Italian officials say they are working to help relocate a Christian woman acquitted of blasphemy in Pakistan to a country where she and her family would be safe from death threats.
"We are working with other Western countries. We must do it discreetly and carefully," Italian Interior Minister Matteo Salvini told an Italian radio station on November 6.
"I want women and children whose lives are at risk to be able to have a secure future, in our country or in other Western countries, so I will do everything humanly possible to guarantee that," he said.
Asia Bibi last week was acquitted of blasphemy charges by the Pakistani Supreme Court, but her case prompted three days of protests by hard-line Islamist groups demanding that she and the judges who ruled in her favor be put to death.
Authorities arrested hundreds during the protests, which produced gridlock in major cities in Pakistan. But in a deal to end the protests, the government agreed to keep Bibi in custody pending an appeal of the court decision.
Salvini, a populist politician known for his hard-line stance against illegal immigration, said Italy does not blame Pakistan's government for Bibi's plight. "The enemy is violence, extremism, and fanaticism," he told the radio station.
"Obviously this goes hand in hand with rejecting illegal immigration, which otherwise risks bringing chaos to Rome or Milan," he said.
Salvini spoke after the Italian branch of Aid to the Church in Need, a Vatican organization which helps persecuted Christians, released a message from Bibi's husband.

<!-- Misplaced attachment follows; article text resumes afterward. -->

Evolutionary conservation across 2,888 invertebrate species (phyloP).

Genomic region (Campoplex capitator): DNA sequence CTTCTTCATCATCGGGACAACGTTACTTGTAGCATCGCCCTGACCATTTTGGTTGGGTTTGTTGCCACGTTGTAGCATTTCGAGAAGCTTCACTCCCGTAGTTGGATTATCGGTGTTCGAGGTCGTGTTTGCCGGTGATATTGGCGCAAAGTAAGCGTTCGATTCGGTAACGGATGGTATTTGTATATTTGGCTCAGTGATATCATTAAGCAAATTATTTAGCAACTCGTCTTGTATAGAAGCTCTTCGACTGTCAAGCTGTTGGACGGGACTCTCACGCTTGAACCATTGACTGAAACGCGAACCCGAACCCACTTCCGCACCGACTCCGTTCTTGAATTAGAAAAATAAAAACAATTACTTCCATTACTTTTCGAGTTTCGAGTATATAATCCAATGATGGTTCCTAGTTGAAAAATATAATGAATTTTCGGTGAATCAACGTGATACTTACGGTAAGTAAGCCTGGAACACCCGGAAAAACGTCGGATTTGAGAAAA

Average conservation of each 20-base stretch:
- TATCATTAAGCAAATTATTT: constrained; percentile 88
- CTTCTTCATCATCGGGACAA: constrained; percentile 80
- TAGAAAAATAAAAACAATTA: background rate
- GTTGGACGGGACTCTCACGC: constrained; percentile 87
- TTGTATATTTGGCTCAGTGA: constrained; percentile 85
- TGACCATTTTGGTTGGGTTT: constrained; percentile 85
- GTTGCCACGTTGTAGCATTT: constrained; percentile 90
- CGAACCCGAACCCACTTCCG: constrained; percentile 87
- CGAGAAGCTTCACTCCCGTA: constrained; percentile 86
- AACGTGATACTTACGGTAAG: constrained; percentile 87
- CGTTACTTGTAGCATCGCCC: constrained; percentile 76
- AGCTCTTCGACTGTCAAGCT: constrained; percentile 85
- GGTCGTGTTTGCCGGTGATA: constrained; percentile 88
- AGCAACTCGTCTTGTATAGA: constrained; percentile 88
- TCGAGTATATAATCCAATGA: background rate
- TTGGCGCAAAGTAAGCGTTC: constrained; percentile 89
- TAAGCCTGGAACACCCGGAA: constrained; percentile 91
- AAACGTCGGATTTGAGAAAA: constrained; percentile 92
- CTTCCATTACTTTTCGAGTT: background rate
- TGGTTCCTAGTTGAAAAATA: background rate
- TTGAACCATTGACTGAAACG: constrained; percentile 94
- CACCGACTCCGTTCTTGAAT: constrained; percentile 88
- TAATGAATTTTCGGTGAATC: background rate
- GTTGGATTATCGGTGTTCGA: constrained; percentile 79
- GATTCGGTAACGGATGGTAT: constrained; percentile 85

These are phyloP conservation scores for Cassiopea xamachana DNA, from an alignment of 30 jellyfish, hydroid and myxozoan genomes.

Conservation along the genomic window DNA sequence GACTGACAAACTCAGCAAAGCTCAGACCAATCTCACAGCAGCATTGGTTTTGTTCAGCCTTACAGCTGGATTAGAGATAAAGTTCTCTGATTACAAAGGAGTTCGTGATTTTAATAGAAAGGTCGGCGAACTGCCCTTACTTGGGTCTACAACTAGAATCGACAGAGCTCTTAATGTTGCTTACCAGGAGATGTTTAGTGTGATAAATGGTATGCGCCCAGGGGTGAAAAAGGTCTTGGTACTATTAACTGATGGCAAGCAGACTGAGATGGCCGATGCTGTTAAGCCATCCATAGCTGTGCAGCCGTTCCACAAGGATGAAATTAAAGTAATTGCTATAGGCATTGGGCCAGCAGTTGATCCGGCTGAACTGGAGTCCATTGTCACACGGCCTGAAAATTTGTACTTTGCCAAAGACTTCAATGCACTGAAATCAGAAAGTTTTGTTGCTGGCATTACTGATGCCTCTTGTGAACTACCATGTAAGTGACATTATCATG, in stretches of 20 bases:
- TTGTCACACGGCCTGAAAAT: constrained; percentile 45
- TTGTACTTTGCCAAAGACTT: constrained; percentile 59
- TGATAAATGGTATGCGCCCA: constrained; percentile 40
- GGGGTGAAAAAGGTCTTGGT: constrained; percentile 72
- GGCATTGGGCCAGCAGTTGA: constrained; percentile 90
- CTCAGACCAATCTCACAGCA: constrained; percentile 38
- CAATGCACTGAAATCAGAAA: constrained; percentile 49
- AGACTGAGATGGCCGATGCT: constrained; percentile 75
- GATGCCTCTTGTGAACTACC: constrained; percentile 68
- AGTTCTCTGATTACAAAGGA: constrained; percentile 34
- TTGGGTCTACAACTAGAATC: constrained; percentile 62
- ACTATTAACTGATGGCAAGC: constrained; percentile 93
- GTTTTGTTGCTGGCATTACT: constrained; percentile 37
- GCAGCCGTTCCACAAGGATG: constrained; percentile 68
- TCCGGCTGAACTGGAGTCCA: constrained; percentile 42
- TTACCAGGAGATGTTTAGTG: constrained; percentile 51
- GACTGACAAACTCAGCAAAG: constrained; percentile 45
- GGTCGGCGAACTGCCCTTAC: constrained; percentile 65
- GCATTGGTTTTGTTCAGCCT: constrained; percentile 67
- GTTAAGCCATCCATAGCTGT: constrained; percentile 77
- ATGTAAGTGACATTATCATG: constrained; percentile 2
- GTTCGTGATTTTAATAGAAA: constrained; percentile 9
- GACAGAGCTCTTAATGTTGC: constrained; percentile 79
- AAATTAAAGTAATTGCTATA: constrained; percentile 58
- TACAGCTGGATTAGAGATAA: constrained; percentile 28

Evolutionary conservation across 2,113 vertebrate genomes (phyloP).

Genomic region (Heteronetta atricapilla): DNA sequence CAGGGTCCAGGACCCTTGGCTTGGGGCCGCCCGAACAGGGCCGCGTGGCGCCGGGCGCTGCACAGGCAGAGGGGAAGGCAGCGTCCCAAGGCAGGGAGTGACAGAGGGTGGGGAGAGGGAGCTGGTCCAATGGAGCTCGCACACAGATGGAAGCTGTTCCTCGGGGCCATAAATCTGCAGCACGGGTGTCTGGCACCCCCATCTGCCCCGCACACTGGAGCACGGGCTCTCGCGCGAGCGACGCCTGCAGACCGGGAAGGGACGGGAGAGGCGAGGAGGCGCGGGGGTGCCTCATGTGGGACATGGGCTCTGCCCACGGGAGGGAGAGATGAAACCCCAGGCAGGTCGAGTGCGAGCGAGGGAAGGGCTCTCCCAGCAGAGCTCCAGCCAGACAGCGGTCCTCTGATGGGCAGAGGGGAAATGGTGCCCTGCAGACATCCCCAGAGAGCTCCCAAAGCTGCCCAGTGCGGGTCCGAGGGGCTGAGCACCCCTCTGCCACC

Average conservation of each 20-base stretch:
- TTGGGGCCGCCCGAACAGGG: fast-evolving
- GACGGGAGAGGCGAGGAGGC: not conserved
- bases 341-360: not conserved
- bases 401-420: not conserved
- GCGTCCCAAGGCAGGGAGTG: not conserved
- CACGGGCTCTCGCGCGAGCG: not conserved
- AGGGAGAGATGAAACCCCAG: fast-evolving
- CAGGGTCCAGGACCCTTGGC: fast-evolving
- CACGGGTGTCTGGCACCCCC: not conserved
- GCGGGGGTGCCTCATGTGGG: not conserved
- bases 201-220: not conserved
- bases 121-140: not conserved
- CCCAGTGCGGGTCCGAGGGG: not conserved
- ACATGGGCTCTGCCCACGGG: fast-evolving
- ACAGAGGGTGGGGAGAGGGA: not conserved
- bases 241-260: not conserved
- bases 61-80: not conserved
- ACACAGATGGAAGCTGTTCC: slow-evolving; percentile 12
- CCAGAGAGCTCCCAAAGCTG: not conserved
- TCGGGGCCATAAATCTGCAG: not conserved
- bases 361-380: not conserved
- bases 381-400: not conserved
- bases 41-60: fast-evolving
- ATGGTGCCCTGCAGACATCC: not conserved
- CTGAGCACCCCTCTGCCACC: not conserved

"I ask and appeal to the Italian government to help me and my family leave Pakistan because we are in danger," Ashiq Masih was quoted as saying by the organization.
Masih said he has had trouble feeding his family because he fears being attacked if he leaves his place of hiding.
European Parliament President Antonio Tajani - an Italian - tweeted that he invited Masih and his family to Brussels or Strasbourg to "discuss how I can concretely facilitate the release" of his wife.
"We have asked the Pakistani authorities to guarantee your safety and of those protecting you," Tajani wrote in a letter to Masih, promising his personal intervention in the affair.
Bibi was sentenced to death in 2011 by a district court in the central province of Punjab for allegedly committing blasphemy in a dispute with Muslim women while working at a farm. Bibi, who sat on Pakistan's death row for eight years, always denied the charges.
Meanwhile, Bibi's lawyers, who fled to the Netherlands earlier this week because of death threats, said on November 6 that he is seeking asylum there.
"I am waiting for an offer from the Dutch government," the Dutch news website NU.nl quoted lawyer Saiful Mulook as saying.